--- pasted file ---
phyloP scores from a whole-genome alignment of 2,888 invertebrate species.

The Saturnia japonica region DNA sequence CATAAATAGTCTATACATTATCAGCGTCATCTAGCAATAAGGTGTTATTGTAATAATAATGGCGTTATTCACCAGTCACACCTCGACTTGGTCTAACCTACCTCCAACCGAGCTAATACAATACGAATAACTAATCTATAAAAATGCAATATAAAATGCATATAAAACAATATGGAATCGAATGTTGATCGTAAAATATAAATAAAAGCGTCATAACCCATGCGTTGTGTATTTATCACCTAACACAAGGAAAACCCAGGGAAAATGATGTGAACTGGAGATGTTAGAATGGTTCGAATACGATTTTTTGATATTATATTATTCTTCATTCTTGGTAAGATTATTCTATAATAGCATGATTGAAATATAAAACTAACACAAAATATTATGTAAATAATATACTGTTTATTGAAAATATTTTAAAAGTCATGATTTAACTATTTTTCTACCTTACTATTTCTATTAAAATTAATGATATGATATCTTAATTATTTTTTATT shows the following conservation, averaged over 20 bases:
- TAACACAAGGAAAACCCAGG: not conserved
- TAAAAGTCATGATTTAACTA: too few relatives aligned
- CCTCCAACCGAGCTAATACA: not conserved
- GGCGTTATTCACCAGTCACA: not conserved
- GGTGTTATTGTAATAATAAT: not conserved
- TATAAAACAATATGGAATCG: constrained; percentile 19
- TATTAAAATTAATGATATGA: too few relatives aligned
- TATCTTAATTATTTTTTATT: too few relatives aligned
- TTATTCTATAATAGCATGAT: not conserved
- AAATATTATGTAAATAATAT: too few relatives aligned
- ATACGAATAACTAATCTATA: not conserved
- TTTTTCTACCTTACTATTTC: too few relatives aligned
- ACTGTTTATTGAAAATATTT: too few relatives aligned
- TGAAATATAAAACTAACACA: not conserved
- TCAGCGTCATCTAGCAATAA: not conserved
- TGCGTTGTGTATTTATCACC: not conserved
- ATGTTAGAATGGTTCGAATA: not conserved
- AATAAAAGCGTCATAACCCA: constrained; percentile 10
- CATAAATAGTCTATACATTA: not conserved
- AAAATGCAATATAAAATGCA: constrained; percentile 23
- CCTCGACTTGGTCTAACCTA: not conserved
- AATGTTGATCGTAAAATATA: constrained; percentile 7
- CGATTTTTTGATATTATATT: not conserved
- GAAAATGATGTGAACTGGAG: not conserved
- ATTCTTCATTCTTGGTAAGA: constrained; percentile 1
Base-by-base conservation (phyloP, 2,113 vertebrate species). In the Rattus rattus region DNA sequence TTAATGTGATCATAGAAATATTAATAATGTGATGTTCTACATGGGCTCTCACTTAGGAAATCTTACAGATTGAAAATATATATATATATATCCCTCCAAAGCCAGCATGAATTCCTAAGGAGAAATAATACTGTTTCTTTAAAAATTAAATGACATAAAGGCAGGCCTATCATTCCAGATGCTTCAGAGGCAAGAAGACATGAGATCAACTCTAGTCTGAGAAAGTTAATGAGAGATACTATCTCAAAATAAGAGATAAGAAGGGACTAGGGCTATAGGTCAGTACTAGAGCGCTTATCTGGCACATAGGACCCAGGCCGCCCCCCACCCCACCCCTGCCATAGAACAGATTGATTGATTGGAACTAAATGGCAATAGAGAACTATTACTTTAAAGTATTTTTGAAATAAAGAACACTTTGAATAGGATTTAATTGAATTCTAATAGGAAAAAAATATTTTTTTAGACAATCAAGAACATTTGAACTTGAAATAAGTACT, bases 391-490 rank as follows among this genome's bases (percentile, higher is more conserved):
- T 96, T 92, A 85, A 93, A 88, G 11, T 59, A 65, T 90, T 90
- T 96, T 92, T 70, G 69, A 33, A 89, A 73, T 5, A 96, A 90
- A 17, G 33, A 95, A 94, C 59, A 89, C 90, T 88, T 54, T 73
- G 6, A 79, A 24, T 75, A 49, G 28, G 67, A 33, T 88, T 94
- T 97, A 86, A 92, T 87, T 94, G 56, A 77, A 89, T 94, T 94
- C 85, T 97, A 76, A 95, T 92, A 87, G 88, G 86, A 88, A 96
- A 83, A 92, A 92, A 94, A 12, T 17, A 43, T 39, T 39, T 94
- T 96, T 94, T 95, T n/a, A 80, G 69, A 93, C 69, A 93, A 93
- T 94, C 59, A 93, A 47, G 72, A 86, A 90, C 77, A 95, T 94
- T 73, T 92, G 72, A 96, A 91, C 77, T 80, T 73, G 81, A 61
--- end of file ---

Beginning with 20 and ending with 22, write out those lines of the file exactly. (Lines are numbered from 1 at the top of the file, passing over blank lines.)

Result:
- AATAAAAGCGTCATAACCCA: constrained; percentile 10
- CATAAATAGTCTATACATTA: not conserved
- AAAATGCAATATAAAATGCA: constrained; percentile 23